Company rocket artist rendering, left to right: New Glenn, Vulcan Center and Arian 6.
Blue Origin / United Launch Alliance / Aryanspace
Amazon announced Tuesday that it has signed the largest rocket deal in the history of the commercial aerospace industry, signing three projects with three companies for the launch of its Project Kuiper Internet Satellite.
Technology giant United Launch Alliance (ULA) – a joint venture between Boeing and Lockheed Martin – has signed contracts for 38 launches; 18 launches with European company Arianspace; And 12 launches with Blue Origin, including 15 additional launch options with private ventures owned by Amazon founder Jeff Bezos.
Project Kuiper is Amazon’s plan to build a network of 3,236 satellites in low Earth orbit to provide high-speed Internet anywhere in the world. In 2020, the FCC approved Amazon’s system, which the company said would “invest more than 10 10 billion” to build.
A pair of Kuiper prototype satellites scheduled for launch later this year are set to begin testing by launching ABL Space’s RS1 rocket before Amazon launches its operational satellite. Although Amazon has not announced when the Kuiper launch mission will begin, FCC rules require the company to deploy half of its planned satellite within six years – which means about 1,600 will be in orbit by July 2026.
“We still have a lot of work to do, but the team continues to cross milestones after milestones across every aspect of our satellite system. These launch deals reflect our incredible commitment and faith in Project Kuiper,” said Dave Limp, senior vice president of devices and services at Amazon. Said.
The terms of the deal announced Tuesday were not disclosed.
The ULA will use its Vulcan rockets for 38 Kuiper launches, in addition to the nine Atlas V rocket launches for Kuiper that Amazon bought last year. ULA’s Vulcan rocket has not yet launched, but its first mission is set for later this year. Although the ULA did not disclose the base price of a Vulcan launch, the U.S. government purchased the rockets at about $ 112 million each.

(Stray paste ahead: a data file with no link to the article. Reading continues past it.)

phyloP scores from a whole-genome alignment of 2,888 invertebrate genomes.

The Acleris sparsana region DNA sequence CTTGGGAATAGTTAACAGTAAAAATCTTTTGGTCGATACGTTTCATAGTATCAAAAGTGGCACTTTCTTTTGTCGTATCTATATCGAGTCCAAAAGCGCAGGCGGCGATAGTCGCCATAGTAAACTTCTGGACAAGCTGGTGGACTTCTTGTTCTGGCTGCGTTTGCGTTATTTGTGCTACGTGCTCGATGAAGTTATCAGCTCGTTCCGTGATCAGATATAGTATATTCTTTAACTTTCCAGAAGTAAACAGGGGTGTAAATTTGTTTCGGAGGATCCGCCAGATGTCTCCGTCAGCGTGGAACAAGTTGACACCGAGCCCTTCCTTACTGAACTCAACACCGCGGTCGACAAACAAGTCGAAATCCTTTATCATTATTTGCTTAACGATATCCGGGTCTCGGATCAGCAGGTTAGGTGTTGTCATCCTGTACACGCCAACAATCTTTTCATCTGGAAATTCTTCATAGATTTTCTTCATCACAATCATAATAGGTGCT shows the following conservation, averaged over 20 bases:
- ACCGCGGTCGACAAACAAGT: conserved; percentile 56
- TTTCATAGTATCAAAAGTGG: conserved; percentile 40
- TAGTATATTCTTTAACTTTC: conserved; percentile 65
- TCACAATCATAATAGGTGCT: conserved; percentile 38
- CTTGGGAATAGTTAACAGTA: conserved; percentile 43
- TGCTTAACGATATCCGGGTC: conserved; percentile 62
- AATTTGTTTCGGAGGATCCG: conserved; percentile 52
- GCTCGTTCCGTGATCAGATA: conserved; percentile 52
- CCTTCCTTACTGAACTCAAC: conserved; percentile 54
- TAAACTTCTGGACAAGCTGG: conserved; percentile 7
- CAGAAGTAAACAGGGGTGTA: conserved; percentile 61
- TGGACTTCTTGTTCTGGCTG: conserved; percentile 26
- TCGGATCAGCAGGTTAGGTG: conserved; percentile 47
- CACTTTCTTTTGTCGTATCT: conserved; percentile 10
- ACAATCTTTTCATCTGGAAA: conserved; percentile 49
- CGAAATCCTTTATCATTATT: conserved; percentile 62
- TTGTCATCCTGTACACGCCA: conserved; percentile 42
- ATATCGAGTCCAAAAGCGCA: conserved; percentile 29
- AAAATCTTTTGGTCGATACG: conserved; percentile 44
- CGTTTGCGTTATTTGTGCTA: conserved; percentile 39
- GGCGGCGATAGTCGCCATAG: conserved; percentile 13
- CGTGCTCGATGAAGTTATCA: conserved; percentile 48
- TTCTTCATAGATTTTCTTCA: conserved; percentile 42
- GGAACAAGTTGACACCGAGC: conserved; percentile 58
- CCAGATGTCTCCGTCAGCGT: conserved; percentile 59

Arianespace will fly its 18 Kuiper missions on its upcoming Ariane 6 rocket, which will make its debut later this year. European rocket maker Arian 6 has not specified a price structure, but has previously said it targets a $ 77 million base price tag per launch.
Blue Origin will conduct 12 Kuiper missions using its New Glen rocket. Although Blue Origin does not currently have an official target date for New Glenn’s first launch, CNBC has previously reported that the rocket is expected to make its debut in 2024 or later. The company has not publicly disclosed the price of the New Glenn launch, but ArianeSpace estimates that two years ago the Blue Origin rocket was $ 68 million per launch. Although both companies were founded by Bezos, Blue Origin differs from Amazon.
Overall, Amazon’s Kuiper launch deals are easily worth billions of dollars, although it’s not clear how competitive bidding and potential bulk order discounts will affect the overall price. All four companies declined to comment on the cost.
Taken in SpaceX
Significantly missing from Amazon’s launch pay-roll is the most active US rocket company: Elon Musk’s SpaceX. But, despite Musk’s promise to launch competitors, Amazon and SpaceX have long fought in front of federal regulators over their respective satellite internet networks, Kuiper and Starlink.
SpaceX has established a large lead over Amazon in the race to deliver Internet from space, launching nearly 2,000 Starlink satellites so far, serving a total of about 250,000 subscribers.
But Amazon is betting on its global footprint to close that gap. The company said the Kuiper network would “gain a foothold in Amazon’s global logistics and operations, as well as Amazon Web Services’ (AWS) networking and infrastructure.”
Amazon’s affordable satellite takes a step back in tackling a key barrier to the Internet: antennas for connecting customers. Amazon called its “low-cost devices and experience building services like Echo and Kindle” so that the price of the service would be “accessible”.
Amazon has not yet provided much information about the Kuiper satellite, such as mass or power, and it has not specified the number of satellites launched into each rocket. But the company’s design is probably nearing completion, if not already finalized, as Amazon has announced that it is working with the Swiss company Beyond Gravity to build a satellite dispenser for the Kuiper spacecraft.